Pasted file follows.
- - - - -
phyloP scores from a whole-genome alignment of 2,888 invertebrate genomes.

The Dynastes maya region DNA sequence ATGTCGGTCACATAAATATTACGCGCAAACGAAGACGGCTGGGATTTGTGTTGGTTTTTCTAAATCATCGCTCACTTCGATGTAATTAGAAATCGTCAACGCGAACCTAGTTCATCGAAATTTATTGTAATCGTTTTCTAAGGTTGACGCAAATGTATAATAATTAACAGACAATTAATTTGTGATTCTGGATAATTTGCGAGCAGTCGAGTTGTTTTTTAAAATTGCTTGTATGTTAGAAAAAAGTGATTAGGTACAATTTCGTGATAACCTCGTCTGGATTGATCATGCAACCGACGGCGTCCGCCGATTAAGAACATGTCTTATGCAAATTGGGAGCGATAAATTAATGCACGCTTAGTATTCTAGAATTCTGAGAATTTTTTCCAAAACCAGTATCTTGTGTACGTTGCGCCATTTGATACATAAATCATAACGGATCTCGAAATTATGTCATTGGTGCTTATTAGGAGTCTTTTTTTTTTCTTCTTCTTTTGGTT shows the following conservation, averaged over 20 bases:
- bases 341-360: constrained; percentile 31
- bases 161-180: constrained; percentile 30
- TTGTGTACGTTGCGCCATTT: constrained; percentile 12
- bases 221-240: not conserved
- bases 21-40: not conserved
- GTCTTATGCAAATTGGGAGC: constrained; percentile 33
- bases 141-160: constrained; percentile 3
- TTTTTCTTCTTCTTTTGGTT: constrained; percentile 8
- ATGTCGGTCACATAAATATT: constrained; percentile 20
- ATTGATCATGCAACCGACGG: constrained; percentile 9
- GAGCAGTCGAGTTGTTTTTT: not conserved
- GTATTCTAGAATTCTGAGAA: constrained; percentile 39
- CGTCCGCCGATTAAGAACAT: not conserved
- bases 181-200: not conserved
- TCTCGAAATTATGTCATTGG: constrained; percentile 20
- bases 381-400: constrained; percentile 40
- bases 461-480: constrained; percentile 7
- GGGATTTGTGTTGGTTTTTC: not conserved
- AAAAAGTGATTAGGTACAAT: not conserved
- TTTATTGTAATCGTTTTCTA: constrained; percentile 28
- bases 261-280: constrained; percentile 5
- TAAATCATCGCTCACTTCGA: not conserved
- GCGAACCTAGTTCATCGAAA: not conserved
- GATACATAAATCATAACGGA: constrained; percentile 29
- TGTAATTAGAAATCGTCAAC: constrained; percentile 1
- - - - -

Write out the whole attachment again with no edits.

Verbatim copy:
phyloP scores from a whole-genome alignment of 2,888 invertebrate genomes.

The Dynastes maya region DNA sequence ATGTCGGTCACATAAATATTACGCGCAAACGAAGACGGCTGGGATTTGTGTTGGTTTTTCTAAATCATCGCTCACTTCGATGTAATTAGAAATCGTCAACGCGAACCTAGTTCATCGAAATTTATTGTAATCGTTTTCTAAGGTTGACGCAAATGTATAATAATTAACAGACAATTAATTTGTGATTCTGGATAATTTGCGAGCAGTCGAGTTGTTTTTTAAAATTGCTTGTATGTTAGAAAAAAGTGATTAGGTACAATTTCGTGATAACCTCGTCTGGATTGATCATGCAACCGACGGCGTCCGCCGATTAAGAACATGTCTTATGCAAATTGGGAGCGATAAATTAATGCACGCTTAGTATTCTAGAATTCTGAGAATTTTTTCCAAAACCAGTATCTTGTGTACGTTGCGCCATTTGATACATAAATCATAACGGATCTCGAAATTATGTCATTGGTGCTTATTAGGAGTCTTTTTTTTTTCTTCTTCTTTTGGTT shows the following conservation, averaged over 20 bases:
- bases 341-360: constrained; percentile 31
- bases 161-180: constrained; percentile 30
- TTGTGTACGTTGCGCCATTT: constrained; percentile 12
- bases 221-240: not conserved
- bases 21-40: not conserved
- GTCTTATGCAAATTGGGAGC: constrained; percentile 33
- bases 141-160: constrained; percentile 3
- TTTTTCTTCTTCTTTTGGTT: constrained; percentile 8
- ATGTCGGTCACATAAATATT: constrained; percentile 20
- ATTGATCATGCAACCGACGG: constrained; percentile 9
- GAGCAGTCGAGTTGTTTTTT: not conserved
- GTATTCTAGAATTCTGAGAA: constrained; percentile 39
- CGTCCGCCGATTAAGAACAT: not conserved
- bases 181-200: not conserved
- TCTCGAAATTATGTCATTGG: constrained; percentile 20
- bases 381-400: constrained; percentile 40
- bases 461-480: constrained; percentile 7
- GGGATTTGTGTTGGTTTTTC: not conserved
- AAAAAGTGATTAGGTACAAT: not conserved
- TTTATTGTAATCGTTTTCTA: constrained; percentile 28
- bases 261-280: constrained; percentile 5
- TAAATCATCGCTCACTTCGA: not conserved
- GCGAACCTAGTTCATCGAAA: not conserved
- GATACATAAATCATAACGGA: constrained; percentile 29
- TGTAATTAGAAATCGTCAAC: constrained; percentile 1